How much deposit do you need to buy a home?
Undoubtedly, this golden question is one of the biggest dilemmas first home buyers face. It resembles one of the largest barriers to purchasing property, but essentially it is the key to the front door.
Real estate in Australia has certainly done its best to raise that hurdle, as figures from the Australian Bureau of Statistics (ABS) show that combined capital city values rose 9.8 per cent in the 12 months to June 2015.
It was a similar scenario in New Zealand, where the Real Estate Institute of New Zealand reported the national median price skyrocketed 10.7 per cent in the year to August 2015. Imagine the benefits people are receiving who have already got their foot in the door!
Never fear, though, because it’s not too late. According to CoreLogic RP Data, along with spring, September 2015 saw the most new listings of homes for sale on the Australian market since March, with 26,829 put up for sale.This could help steady the growth in property prices, making accumulating enough deposit easier to achieve.
In light of this, how much deposit do you need to buy a home? Here is a brief rundown:
Who is the first home buyer?
The ABS asserts that on a monthly basis the value of Australian homes being purchased by owner occupiers is around $19billion – first home buyers make up for around 15 per cent or $3 billion of that.
While the national average home loan size is $364,400, home loans for first home buyers are generally around $340,000. Based on the current median prices in both New Zealand and Australia, this finance would give you access to property in the lower quartile of the markets. But hey, they don’t call it the property ladder for nothing!
How much can I borrow?
According to the four major banks, they will consider your application once you have around five per cent of the purchase price. For example, let’s say that first home buyer Fiona is looking at a home that is listed for $360,000. She would need to have at least $18,000 in savings to get a home loan of $342,000.
However, there are a number of further costs that you should consider before making any financial commitments, which the Australian Securities and Investments Commission (ASIC) affirms can include:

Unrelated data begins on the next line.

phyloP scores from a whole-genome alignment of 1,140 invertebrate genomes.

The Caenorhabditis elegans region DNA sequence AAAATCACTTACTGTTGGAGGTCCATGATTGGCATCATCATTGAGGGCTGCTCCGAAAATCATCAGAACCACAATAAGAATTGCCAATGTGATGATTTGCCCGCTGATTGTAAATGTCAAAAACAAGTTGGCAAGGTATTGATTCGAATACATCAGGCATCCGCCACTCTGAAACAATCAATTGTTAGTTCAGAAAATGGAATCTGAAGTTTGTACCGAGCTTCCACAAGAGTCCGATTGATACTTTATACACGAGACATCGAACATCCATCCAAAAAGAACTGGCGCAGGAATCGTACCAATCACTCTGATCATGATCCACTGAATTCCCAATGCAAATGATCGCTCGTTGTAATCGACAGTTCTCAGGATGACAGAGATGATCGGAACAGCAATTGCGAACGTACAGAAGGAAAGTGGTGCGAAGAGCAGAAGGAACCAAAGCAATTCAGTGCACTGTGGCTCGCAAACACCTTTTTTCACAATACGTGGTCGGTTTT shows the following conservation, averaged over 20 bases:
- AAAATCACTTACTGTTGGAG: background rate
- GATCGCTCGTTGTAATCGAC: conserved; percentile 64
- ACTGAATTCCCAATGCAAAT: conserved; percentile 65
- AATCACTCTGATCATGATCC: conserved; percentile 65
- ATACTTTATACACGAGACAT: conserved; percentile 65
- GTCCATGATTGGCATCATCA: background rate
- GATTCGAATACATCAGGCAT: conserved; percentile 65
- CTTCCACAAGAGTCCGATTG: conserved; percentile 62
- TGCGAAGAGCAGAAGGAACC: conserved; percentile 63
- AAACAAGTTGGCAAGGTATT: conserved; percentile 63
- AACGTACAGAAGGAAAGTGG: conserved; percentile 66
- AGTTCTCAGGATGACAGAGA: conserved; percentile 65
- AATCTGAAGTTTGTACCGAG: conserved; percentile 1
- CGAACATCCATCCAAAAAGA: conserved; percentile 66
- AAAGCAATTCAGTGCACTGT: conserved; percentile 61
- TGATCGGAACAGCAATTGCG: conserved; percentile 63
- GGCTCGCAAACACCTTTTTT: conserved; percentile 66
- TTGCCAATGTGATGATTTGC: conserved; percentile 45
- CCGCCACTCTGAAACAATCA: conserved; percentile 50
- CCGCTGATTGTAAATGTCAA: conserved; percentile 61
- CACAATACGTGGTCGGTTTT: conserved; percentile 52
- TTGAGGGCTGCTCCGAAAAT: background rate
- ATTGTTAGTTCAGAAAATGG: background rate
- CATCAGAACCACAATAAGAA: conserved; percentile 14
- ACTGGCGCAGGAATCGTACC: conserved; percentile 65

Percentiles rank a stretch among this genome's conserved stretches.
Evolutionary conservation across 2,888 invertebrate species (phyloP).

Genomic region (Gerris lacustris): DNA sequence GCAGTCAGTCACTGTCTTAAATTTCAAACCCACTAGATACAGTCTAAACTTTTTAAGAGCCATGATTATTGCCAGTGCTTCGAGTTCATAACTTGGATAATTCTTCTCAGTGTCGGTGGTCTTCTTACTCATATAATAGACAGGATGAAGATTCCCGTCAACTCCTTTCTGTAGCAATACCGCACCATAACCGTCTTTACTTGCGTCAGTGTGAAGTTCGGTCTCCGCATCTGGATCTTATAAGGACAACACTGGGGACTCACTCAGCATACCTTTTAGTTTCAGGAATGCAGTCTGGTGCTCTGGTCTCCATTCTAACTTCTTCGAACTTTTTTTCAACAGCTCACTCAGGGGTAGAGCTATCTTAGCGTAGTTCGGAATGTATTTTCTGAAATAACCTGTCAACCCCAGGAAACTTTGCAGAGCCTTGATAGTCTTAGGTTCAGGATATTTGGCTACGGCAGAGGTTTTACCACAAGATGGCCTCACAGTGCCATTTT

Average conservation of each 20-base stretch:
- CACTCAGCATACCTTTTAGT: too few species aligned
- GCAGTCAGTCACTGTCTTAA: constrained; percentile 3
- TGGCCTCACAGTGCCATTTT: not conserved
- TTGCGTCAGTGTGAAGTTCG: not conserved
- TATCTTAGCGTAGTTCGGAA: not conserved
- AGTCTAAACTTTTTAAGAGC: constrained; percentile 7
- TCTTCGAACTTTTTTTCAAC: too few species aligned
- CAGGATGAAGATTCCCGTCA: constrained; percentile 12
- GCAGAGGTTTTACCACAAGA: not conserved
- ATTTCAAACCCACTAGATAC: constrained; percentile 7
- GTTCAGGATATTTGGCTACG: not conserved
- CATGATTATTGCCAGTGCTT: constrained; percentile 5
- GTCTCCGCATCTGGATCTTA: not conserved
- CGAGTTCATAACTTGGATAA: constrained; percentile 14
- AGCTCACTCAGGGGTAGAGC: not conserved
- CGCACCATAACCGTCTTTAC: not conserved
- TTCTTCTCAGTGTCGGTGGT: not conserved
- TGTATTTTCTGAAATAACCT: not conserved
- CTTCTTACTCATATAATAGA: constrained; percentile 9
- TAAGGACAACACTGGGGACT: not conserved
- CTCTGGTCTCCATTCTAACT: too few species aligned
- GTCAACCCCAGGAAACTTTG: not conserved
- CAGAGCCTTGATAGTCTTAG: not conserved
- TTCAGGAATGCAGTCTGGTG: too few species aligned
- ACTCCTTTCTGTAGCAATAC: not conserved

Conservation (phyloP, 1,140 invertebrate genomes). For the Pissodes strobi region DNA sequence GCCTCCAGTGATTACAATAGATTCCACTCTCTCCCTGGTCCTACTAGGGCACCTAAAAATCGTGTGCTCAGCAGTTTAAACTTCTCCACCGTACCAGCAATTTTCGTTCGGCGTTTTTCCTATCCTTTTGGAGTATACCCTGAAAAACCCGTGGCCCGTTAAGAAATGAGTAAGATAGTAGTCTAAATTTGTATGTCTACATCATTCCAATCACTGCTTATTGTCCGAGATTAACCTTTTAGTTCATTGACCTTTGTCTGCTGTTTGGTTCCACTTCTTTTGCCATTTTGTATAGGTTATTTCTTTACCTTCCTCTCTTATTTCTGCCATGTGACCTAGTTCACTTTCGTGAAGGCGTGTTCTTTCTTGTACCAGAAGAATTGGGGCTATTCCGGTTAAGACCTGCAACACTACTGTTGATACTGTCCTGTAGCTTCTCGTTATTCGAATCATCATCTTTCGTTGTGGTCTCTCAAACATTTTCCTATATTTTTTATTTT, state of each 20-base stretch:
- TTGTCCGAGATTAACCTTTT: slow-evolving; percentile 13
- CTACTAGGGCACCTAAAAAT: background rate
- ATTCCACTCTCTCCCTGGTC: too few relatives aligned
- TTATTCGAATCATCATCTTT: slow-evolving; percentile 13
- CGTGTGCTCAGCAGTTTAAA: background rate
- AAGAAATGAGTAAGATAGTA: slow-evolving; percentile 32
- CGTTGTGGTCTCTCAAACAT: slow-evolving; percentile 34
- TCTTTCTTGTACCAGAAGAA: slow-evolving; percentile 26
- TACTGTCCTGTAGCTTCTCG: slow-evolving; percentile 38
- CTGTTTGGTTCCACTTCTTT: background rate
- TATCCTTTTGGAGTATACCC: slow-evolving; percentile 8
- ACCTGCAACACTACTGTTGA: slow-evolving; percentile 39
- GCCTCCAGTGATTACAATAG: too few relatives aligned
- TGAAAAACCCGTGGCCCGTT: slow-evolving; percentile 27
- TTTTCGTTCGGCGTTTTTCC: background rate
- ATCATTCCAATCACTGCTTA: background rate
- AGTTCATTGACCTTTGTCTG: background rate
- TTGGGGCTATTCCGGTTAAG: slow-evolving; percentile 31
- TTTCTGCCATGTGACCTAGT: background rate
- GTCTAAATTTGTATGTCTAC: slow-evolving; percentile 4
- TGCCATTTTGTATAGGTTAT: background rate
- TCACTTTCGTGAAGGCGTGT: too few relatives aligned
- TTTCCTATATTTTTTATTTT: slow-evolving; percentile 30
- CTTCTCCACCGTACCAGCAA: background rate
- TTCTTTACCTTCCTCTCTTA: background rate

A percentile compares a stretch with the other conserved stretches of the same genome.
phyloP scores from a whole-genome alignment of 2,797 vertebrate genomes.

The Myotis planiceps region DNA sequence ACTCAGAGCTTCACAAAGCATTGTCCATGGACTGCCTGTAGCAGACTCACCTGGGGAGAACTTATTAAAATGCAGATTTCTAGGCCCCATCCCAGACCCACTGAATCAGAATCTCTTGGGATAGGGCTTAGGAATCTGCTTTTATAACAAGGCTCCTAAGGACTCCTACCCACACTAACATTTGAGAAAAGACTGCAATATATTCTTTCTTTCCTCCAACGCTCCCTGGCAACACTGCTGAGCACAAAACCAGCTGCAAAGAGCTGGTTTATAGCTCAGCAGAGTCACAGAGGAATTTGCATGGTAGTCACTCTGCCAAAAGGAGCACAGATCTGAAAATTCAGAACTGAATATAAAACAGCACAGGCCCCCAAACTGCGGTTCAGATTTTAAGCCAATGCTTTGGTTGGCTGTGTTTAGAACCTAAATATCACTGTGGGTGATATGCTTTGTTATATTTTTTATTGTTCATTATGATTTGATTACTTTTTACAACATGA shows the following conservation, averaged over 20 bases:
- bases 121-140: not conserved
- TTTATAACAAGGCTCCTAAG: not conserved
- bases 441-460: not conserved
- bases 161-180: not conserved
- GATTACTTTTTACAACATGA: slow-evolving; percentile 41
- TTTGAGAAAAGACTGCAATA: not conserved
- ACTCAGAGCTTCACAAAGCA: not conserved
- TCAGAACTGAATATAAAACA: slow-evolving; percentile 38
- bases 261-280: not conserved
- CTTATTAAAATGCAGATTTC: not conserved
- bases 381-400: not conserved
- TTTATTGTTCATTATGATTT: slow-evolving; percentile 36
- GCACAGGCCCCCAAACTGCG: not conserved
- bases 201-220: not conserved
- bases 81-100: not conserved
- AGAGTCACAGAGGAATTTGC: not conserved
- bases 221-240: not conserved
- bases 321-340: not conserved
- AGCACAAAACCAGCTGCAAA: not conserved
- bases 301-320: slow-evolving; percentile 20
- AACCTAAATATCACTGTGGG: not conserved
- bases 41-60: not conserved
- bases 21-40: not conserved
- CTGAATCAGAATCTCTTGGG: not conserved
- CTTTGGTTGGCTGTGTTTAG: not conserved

- Conveyancing costs
- Stamp duty – this differs from state to state, but as an example, it would be around $7,000 in Victoria for Fiona according to the State Revenue Office
- Building and pest inspections
Furthermore, lenders will analyse your savings history to ensure that it is regular over at least the three months prior to your application. An eyebrow may be raised if, for instance, first home buyer Fiona showed no evidence of saving until a lump sum (such as a gift or an inheritance) suddenly turned up in her account.
Bigger is better
The Australian Securities and Investments Commission recommends saving as much as you can, ideally around 20 per cent of the purchase price. This is because if you are borrowing more than 80 per cent of the home’s value, typically you will be charged lenders mortgage insurance to cover the finance provider in case you default on your repayments.
In first home buyer Fiona’s case, this would mean saving $72,000, which would result in a much more manageable $288,000 home loan. What’s more, having a larger deposit will place you in a better position to negotiate more favourable rates. At the end of the day, the bigger your deposit the less interest you will pay!
You should schedule a visit with a mortgage broker if you would like to know more about your financial standing and to gain access to the best rates. Once you’ve been pre-approved, you are free to prowl through the property for sale on the market
What if you don’t have enough of a deposit?
If you don’t have enough savings, there are a number of things you can do. ASIC asserts that you can potentially use a guarantee from your parents (supported by a mortgage on their property, for instance) as equity to assist with your home purchase.
Alternatively, you could just spend some more time filling your piggy bank!